1. Ready, Set…Wait!
Everyone knows it is a good idea to prepare your taxes well in advance of the April deadline. If you are like the majority of Americans, you filed your returns by the end of February last year. This year, however, early filers should be prepared to wait a little longer because of Congress’s last minute 2010 Tax Relief Act. Not everyone will be affected by the delays as the Internal Revenue Service updates its systems, but it is a good idea to hold off on submitting until the IRS gives the green light.
That being said, now is the time to get organized. You know the drill. Collect all of the documents you will need including last year’s tax return, W2s, 1099s, receipts, etc. If you have a lot of papers, group similar documents together into a system you will easily remember. While you are at it, develop a filing plan for 2011, so all of your important documents will be easy to access next year.
When you have everything you need, go ahead and start preparing your returns. Just hold off on actually submitting if you are claiming any of the newly instated deductions or you itemize on Form 1040 Schedule A.
If you are typically among the ranks of the last minute filers, you may be interested to know that the deadline this year has been moved back to April 18th, due to a holiday in Washington DC.
2. Max Out Traditional or Roth IRA Accounts
You have until April 18th to make contributions for 2010. The maximum annual contribution to an IRA account is $5,000 for individuals under the age of 50 or $6,000 for those 50 and over. Contributions to a traditional IRA account may be tax deductible saving you money now. For those investing in a Roth IRA, the tax benefit comes later when qualified withdrawals during retirement are tax free. Your financial advisor can provide more information about the best retirement investment strategies given your age, income level and personal circumstances.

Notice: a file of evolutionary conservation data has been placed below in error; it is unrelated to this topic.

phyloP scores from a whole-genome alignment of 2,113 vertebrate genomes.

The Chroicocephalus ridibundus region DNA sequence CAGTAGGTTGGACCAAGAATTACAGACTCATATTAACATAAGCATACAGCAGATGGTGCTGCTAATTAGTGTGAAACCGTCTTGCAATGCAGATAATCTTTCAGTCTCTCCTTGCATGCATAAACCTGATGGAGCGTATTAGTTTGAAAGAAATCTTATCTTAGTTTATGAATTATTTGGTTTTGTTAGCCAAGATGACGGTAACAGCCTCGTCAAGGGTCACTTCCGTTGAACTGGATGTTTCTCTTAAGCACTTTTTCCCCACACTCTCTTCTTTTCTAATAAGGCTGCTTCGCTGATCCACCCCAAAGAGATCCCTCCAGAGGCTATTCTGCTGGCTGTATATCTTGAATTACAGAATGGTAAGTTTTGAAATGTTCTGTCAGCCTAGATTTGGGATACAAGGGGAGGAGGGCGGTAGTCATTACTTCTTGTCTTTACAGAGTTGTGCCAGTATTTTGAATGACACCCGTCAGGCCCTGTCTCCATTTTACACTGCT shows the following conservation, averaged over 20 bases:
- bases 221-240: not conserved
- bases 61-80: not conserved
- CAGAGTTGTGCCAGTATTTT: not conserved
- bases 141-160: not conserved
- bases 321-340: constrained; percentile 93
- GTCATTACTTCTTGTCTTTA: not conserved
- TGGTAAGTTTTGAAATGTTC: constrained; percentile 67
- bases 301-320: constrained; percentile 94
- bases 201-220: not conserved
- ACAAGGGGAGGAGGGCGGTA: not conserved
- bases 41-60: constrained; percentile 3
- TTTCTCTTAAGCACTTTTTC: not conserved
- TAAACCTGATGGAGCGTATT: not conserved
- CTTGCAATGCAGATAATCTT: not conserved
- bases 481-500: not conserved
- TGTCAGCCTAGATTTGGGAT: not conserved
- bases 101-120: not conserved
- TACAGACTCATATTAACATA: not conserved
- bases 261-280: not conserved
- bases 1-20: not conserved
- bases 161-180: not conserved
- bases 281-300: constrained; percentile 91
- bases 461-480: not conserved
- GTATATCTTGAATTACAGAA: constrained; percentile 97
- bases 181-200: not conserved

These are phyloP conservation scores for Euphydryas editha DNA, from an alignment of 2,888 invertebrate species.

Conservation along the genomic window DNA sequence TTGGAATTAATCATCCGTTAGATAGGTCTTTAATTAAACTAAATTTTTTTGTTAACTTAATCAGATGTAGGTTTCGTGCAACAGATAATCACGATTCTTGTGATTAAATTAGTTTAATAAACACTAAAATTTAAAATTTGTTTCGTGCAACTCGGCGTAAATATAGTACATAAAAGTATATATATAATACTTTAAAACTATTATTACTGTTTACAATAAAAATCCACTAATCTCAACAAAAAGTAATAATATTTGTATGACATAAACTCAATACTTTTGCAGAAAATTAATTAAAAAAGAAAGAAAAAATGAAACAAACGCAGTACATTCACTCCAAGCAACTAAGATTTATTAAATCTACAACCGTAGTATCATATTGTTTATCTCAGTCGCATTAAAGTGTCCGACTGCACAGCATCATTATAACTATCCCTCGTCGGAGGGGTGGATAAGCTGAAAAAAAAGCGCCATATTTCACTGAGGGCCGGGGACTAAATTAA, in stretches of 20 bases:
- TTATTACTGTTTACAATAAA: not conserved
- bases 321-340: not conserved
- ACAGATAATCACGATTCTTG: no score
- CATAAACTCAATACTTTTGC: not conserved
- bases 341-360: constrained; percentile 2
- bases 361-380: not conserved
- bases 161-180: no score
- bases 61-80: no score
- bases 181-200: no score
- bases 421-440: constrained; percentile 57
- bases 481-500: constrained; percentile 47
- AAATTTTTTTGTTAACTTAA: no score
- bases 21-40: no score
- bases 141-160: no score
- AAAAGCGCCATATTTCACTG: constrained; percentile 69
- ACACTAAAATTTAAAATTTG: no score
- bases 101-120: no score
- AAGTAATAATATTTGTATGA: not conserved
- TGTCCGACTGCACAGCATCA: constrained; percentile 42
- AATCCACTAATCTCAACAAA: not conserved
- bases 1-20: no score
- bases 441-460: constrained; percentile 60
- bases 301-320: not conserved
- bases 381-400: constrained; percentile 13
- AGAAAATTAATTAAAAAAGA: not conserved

To learn more about Roth IRA’s visit: http://fortierfinancial.net/2010-the-year-of-the-roth/
3. Go Ahead and Give
For the last decade, an individual was allowed to give away up to $1 million tax-free during their lifetime. This year the limit was raised to $5 million, but the new rules will not last for long. What will happen at the end of 2012 is anyone’s guess, so now is the time to consider giving if you may benefit from the higher limit. Just like under the previous rules, individual gifts of up to $13,000 do not count toward the $5 million total. Accordingly, if a gift of $100,000 was made, only $87,000 of those dollars would count toward the lifetime exemption. For those who have already reached the limit of $1 million, this is a particularly valuable opportunity.
4. Consult an Estate Planner
The tax law approved in December also affects federal estate taxes. The good news is that the new rules are beneficial for most, but you may need to update your estate plan to take advantage of the higher exemption.
Consult with an estate planner to see if there are any changes you should make to your will. Also be aware that the new rules expire in two years, so be prepared to make adjustments again in 2013 if necessary.
This information is not intended to be a substitute for specific individualized tax advice. We suggest you discuss your specific tax issues with a qualified tax advisor.